Have a rusty “lemon” car in your back yard that barely runs? Love road adventures and general silliness? There’s a LeMons Rally in your future!
This past month I hooked up with the LeMons “Southern Fried Heaps” Rally, which started in Mobile, Alabama at that most iconic of Alabama attractions, the battleship USS Alabama. Bizarre, wacky and hideous automobiles, some best described as “ten million particles of rust flying down the road in loose formation,” gathered for the start of the three-day rally from Mobile to Macon, Georgia, St. Augustine, Florida, and Cedar Key (in the “armpit of Florida”). Drivers and crew were reminded of the rules: “Don’t be a douche – that’s what expensive events like the 24 Hours of LeMans are for,” “Rally points are awarded for wacky old cars and for visiting specified scenic, historic or weird checkpoints,” and “All decisions of the judges are final – if you don’t like it, get your own dam’ rally!” Another rule honored mostly in the breach is that each car and its modifications should cost a maximum of $500.
Rally participants, one dressed as a gorilla and some as pirates, headed out from the battleship in an attempt to collect as many points as possible, by taking pictures of themselves and their cars in front of locations such as the Bunker Tower atop Cheaha Mountain, the highpoint of Alabama; the set of the eleven seasons of “The Walking Dead” in Senoia, Georgia; and Georgia’s greatest antiquity, a dog who got trapped in a log and was mummified. Yes, Southern Fried Heaps has made me proud again to have been born in the South.
The prize for all this effort? Nothing, nada, zip, except glory and bragging rights.
An added attraction of this rally was the chance to participate on the second day in the Concours d’LeMons in Amelia Island, Florida, for only an extra $15, on top of the Rally fee of $425 per car. The Concours theme was “celebrating the oddball, mundane and truly awful of the automotive world.” Trophies “sourced from the Dollar Store” were handed out by “easily bribed judges in lots of categories.”
I managed to interview one team before they disappeared in a cloud of dust — and rust. They were driving “Moby Dick – the Great White Whale,” and their very white 1995 curvaceous Chevy Caprice station wagon certainly deserved its name. Team members George and Sam Engler and Jo-Jo Rello of Ft. Walton Beach, Florida boasted that their Caprice, at 18.5 feet long, was “the biggest station wagon ever built on Earth, and that an entire stack of 8 by 4-foot plywood sheets could easily fit in the back.” When not hauling plywood, the rear seat could be pulled up and faced backwards, so that children riding there could make rude gestures at tailgaters.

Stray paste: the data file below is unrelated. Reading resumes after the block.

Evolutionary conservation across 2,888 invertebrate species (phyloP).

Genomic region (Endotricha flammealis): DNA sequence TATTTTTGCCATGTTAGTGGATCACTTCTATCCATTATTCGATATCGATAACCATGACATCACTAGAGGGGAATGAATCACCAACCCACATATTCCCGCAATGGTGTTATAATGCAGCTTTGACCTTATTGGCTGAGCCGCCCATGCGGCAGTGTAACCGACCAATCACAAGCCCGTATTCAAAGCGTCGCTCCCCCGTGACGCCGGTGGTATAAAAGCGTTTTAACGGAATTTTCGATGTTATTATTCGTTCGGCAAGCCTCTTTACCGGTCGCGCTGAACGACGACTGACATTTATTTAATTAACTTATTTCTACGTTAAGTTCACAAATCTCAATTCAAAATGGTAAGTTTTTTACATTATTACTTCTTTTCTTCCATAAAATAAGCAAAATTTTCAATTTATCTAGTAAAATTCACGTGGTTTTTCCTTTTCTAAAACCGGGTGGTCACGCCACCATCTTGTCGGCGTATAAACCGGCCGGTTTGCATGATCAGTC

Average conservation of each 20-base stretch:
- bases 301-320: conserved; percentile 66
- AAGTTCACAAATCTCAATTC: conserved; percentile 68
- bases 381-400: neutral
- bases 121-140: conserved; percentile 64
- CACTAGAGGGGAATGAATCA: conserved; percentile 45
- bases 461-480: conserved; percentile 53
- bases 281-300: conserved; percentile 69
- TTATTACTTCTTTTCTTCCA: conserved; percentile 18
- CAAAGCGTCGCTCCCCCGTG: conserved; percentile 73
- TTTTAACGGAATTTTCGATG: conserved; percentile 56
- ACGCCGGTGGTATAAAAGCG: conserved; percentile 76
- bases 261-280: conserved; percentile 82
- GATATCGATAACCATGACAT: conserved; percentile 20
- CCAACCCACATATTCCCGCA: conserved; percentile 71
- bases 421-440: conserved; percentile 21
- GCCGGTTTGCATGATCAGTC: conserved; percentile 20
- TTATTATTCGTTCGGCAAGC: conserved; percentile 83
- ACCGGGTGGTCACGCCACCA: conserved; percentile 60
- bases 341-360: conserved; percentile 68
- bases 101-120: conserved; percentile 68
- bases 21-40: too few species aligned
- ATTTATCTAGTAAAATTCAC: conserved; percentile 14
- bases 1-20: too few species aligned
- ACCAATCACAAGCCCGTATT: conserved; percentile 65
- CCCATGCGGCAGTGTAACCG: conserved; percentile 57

The next LeMons Rally is the “Rust Belt Ramble” from Detroit to Buffalo, July 15-17, 2022, followed by Rallies in California and Massachusetts. The next Concours d’LeMons is June 4 in Greenwich, Connecticut, followed by California and Michigan in the late summer.
If you get bored rallying your LeMon or don’t like Concours events, then you can step up to LeMons Racing. First you have to sign a release written by lawyers with a sense of humor: “I understand that driving crappy old cars on a racetrack is stupid and dangerous…” Next you have to embrace the LeMons Racing philosophy: “Racing’s not just for rich idiots. Racing’s for all idiots. That includes you.” Then you have to find a venue, which is not hard, since LeMons 24-Hour Races happen across the country about once a month or more except in winter. Finally you have to pay a fee, a hefty $1,550 per team, with a maximum of four drivers.
Of course, this is pretty cheap compared to getting into the real 24 Hours of LeMans in France. The only way you as an individual can do that is to have Glickenhaus build you a 007 supercar, and race alongside their team at LeMans. The cost? A cool $6,000,000.
Getting keen on racing? The next 24 Hours of LeMons is at the New Jersey Motorsports Park in Millville, June 11 and 12. The car that goes the farthest in 24 hours wins. And gets nothing — except undying glory.
For more information on all this wacky craziness, see 24hoursoflemons.com. Enjoy your LeMonade!
Photos courtesy Lew Toulmin